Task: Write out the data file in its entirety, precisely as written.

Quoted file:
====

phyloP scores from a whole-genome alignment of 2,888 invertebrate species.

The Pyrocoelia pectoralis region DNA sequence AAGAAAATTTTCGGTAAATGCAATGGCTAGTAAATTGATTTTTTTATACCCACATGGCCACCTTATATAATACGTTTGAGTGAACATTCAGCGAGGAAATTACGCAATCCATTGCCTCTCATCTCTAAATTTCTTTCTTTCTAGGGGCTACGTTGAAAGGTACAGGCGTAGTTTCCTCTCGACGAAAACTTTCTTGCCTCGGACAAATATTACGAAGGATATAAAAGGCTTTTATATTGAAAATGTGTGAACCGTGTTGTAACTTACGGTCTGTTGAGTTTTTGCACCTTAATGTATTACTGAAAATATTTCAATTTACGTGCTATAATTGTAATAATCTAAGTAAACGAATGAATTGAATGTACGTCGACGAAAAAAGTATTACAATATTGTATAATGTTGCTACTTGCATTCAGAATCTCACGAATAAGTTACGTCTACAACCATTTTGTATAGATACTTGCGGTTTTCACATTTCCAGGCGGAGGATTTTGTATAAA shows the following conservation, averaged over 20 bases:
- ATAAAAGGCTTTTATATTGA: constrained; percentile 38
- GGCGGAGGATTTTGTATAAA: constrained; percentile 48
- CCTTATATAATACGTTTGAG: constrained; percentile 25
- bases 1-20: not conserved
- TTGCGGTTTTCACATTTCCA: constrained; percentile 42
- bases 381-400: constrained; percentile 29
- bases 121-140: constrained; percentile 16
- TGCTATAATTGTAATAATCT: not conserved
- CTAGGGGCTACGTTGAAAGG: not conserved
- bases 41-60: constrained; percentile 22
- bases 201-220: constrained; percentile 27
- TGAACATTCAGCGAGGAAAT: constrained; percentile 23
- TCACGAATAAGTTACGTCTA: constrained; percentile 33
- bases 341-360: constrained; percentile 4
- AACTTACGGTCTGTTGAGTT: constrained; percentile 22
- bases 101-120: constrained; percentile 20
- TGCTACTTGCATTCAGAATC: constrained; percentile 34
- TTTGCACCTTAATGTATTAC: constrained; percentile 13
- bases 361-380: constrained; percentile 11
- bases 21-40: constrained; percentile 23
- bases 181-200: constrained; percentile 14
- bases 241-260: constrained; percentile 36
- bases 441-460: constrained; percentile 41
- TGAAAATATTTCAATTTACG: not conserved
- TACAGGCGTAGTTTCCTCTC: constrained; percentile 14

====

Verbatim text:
phyloP scores from a whole-genome alignment of 2,888 invertebrate species.

The Pyrocoelia pectoralis region DNA sequence AAGAAAATTTTCGGTAAATGCAATGGCTAGTAAATTGATTTTTTTATACCCACATGGCCACCTTATATAATACGTTTGAGTGAACATTCAGCGAGGAAATTACGCAATCCATTGCCTCTCATCTCTAAATTTCTTTCTTTCTAGGGGCTACGTTGAAAGGTACAGGCGTAGTTTCCTCTCGACGAAAACTTTCTTGCCTCGGACAAATATTACGAAGGATATAAAAGGCTTTTATATTGAAAATGTGTGAACCGTGTTGTAACTTACGGTCTGTTGAGTTTTTGCACCTTAATGTATTACTGAAAATATTTCAATTTACGTGCTATAATTGTAATAATCTAAGTAAACGAATGAATTGAATGTACGTCGACGAAAAAAGTATTACAATATTGTATAATGTTGCTACTTGCATTCAGAATCTCACGAATAAGTTACGTCTACAACCATTTTGTATAGATACTTGCGGTTTTCACATTTCCAGGCGGAGGATTTTGTATAAA shows the following conservation, averaged over 20 bases:
- ATAAAAGGCTTTTATATTGA: constrained; percentile 38
- GGCGGAGGATTTTGTATAAA: constrained; percentile 48
- CCTTATATAATACGTTTGAG: constrained; percentile 25
- bases 1-20: not conserved
- TTGCGGTTTTCACATTTCCA: constrained; percentile 42
- bases 381-400: constrained; percentile 29
- bases 121-140: constrained; percentile 16
- TGCTATAATTGTAATAATCT: not conserved
- CTAGGGGCTACGTTGAAAGG: not conserved
- bases 41-60: constrained; percentile 22
- bases 201-220: constrained; percentile 27
- TGAACATTCAGCGAGGAAAT: constrained; percentile 23
- TCACGAATAAGTTACGTCTA: constrained; percentile 33
- bases 341-360: constrained; percentile 4
- AACTTACGGTCTGTTGAGTT: constrained; percentile 22
- bases 101-120: constrained; percentile 20
- TGCTACTTGCATTCAGAATC: constrained; percentile 34
- TTTGCACCTTAATGTATTAC: constrained; percentile 13
- bases 361-380: constrained; percentile 11
- bases 21-40: constrained; percentile 23
- bases 181-200: constrained; percentile 14
- bases 241-260: constrained; percentile 36
- bases 441-460: constrained; percentile 41
- TGAAAATATTTCAATTTACG: not conserved
- TACAGGCGTAGTTTCCTCTC: constrained; percentile 14